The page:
Here we may pause and note that all’s fair in love and war. But all is unfair in art. This starts with who is blessed with talent in the first place—and the access to bring it before a public, and the education to polish it, and the timing for it to resonate, and the critical reception for it to stick, and the venue that flatters it, and the stable home life to nurture it, and the health to carry on creating…The list is unending, as are its variants for various points in time.
Can we dismiss the biographies of artists who happen to be terrible people? Do artists need to be good to be great? As I’ve noted in my writing before, I was raised by a Jew who adored Wagner. The feat of separating art from artist is Herculean—which is possibly an indication of how Segers pulled it off. We need to ask these questions not just because of cancel culture, but because we have more access to all of this information—and more ability to contribute to the cultural conversation—now more than ever. Biography is no longer left to the hagiographers and Vasaris among us: rather, social media and the never-ending news cycle have produced an ongoing narrative we follow in real time. There is even the illusion of participation as we comment, troll, repost, and react.
Some will say that participation is not an illusion. While I’m tempted to agree—the pressures of social media are very real, and, even before social media existed, the lone nut always had the chance to intervene, or even terminate the life of any artist—we, the public, only enter the finished biography. You can out Dustin Hoffman as a pervert on social media; you can even shoot Andy Warhol, but that doesn’t mean you starred in The Graduate or had anything to do with the electric chair paintings.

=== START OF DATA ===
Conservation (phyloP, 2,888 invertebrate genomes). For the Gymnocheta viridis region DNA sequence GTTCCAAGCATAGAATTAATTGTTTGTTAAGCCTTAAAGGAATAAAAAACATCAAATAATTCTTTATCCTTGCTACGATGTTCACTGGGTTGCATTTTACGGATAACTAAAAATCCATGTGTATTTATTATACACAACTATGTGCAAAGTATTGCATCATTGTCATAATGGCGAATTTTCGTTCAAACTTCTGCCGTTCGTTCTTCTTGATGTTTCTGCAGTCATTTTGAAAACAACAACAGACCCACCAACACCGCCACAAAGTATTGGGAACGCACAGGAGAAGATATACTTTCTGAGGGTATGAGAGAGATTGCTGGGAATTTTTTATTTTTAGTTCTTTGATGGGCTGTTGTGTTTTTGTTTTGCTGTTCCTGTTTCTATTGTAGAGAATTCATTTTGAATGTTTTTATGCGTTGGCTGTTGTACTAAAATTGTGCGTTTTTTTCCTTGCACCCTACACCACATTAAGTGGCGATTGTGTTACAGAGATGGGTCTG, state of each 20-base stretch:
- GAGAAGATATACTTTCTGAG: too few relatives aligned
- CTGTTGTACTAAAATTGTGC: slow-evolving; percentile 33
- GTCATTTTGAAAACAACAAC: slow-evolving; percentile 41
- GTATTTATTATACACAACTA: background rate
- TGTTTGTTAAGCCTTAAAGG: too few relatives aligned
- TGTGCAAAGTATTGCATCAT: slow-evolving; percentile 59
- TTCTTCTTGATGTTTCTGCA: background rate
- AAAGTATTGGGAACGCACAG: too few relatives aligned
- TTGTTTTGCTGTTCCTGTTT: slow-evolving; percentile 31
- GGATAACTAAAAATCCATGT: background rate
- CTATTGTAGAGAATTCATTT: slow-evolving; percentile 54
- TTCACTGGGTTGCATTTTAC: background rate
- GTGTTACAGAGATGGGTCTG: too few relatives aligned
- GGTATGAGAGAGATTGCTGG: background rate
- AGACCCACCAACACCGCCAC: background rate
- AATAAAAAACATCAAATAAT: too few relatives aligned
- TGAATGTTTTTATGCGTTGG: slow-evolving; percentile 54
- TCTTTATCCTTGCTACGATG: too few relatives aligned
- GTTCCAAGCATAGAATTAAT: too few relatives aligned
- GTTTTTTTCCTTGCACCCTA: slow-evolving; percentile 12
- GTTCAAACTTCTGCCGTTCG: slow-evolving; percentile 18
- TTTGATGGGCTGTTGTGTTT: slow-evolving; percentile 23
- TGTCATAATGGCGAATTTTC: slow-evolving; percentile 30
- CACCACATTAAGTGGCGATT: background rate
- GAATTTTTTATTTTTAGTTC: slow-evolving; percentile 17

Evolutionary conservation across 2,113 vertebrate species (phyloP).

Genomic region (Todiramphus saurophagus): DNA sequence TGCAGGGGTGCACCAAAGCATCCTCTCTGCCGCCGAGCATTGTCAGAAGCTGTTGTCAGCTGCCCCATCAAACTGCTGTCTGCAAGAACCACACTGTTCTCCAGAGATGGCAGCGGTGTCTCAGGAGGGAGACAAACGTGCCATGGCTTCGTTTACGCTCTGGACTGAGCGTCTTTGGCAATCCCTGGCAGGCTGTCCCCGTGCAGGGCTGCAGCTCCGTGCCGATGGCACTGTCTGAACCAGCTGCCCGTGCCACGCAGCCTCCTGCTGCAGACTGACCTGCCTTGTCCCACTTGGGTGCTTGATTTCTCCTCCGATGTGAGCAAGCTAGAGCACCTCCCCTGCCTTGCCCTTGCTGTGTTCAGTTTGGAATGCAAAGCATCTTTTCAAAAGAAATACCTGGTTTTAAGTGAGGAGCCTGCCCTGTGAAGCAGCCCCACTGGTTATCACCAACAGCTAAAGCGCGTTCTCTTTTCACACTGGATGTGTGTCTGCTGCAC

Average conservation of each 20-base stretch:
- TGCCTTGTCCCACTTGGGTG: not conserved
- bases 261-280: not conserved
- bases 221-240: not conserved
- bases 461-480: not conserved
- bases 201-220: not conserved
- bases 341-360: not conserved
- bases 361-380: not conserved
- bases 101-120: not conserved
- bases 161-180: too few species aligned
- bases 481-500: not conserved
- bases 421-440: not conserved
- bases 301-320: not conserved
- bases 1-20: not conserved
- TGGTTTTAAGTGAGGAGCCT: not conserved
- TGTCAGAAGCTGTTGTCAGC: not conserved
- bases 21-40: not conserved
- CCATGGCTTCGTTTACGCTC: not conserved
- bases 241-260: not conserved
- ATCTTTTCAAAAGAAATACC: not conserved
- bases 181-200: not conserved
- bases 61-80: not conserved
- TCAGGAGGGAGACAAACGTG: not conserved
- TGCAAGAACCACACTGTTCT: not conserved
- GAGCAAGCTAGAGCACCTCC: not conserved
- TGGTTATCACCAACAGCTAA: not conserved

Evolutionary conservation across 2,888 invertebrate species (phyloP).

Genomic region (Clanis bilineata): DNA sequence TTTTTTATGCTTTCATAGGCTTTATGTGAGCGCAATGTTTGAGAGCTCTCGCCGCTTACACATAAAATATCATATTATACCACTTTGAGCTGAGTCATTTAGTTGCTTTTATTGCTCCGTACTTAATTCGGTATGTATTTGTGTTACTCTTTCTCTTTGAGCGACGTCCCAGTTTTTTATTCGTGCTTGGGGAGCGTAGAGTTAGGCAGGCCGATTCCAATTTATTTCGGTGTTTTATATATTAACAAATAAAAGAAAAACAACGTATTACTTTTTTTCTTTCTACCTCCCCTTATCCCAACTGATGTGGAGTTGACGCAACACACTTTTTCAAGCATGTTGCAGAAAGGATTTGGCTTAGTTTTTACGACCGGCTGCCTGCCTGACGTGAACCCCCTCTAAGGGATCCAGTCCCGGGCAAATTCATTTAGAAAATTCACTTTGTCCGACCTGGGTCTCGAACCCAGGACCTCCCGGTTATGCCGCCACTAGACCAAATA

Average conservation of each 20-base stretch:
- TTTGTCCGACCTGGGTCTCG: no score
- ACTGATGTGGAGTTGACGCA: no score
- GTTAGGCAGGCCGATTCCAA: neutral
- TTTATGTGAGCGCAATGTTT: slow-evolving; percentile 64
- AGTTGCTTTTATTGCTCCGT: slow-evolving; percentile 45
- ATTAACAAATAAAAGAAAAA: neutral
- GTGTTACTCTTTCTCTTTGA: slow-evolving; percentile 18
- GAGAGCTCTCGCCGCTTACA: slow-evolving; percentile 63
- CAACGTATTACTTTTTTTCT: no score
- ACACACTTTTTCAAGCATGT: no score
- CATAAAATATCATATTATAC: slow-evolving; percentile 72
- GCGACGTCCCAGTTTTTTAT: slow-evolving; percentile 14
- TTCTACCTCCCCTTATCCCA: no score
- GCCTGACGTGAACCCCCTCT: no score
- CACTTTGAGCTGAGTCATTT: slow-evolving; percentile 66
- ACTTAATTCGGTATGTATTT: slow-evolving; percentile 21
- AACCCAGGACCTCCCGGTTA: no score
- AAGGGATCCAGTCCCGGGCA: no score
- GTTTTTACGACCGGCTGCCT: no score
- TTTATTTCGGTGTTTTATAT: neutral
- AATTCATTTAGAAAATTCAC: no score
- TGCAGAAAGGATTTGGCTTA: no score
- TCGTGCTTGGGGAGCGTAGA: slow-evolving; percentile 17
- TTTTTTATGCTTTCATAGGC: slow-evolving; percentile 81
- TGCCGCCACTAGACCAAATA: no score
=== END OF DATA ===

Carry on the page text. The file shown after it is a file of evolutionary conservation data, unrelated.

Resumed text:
The work alone has never been enough: such is the nature of love that we need to like the person and not just the inestimable cultural and artistic contributions they have made to our lives. We feel this way about food, too, about everything “ethically sourced.” Maybe it’s not love, after all, but simply consumer choice. That notion of agency is critical. First we need to remember that stories are just that: stories. We choose what to tell ourselves about what we consume. Mainly we tell ourselves these stories to feel better about our choices. One symptom of capitalism is consumer expiation.
The consumer of art in 2022 needs a new relationship to the moral price tag of any cultural artifact. Step one: DO NOT LOOK AT THE BACK STORY. Fall in love with the song, the movie, the book, the painting before you do anything else. Pretend the biography does not exist. Only and only if you have fallen in love and decided this thing is a part of the fabric of your imagination do you need to look at the moral and ethical price you will pay for loving it and making it yours. At that point, come hell or high water, you will pay that price. You will figure out how to get the capital, scrounge around, and—in the process—both educate yourself as a consumer of culture and as an independent person of free will and moral agency who can wade into the complexity of human life and understand that good things often come from terrible places. And, moreover, that this is more than okay—it’s redemptive.
The effort involved in meaningful cultural conversation, open discussions of prejudice, self-examination, empathy for those hurt by makers of things you love, and the overall work around keeping an open mind is, indeed, Herculean.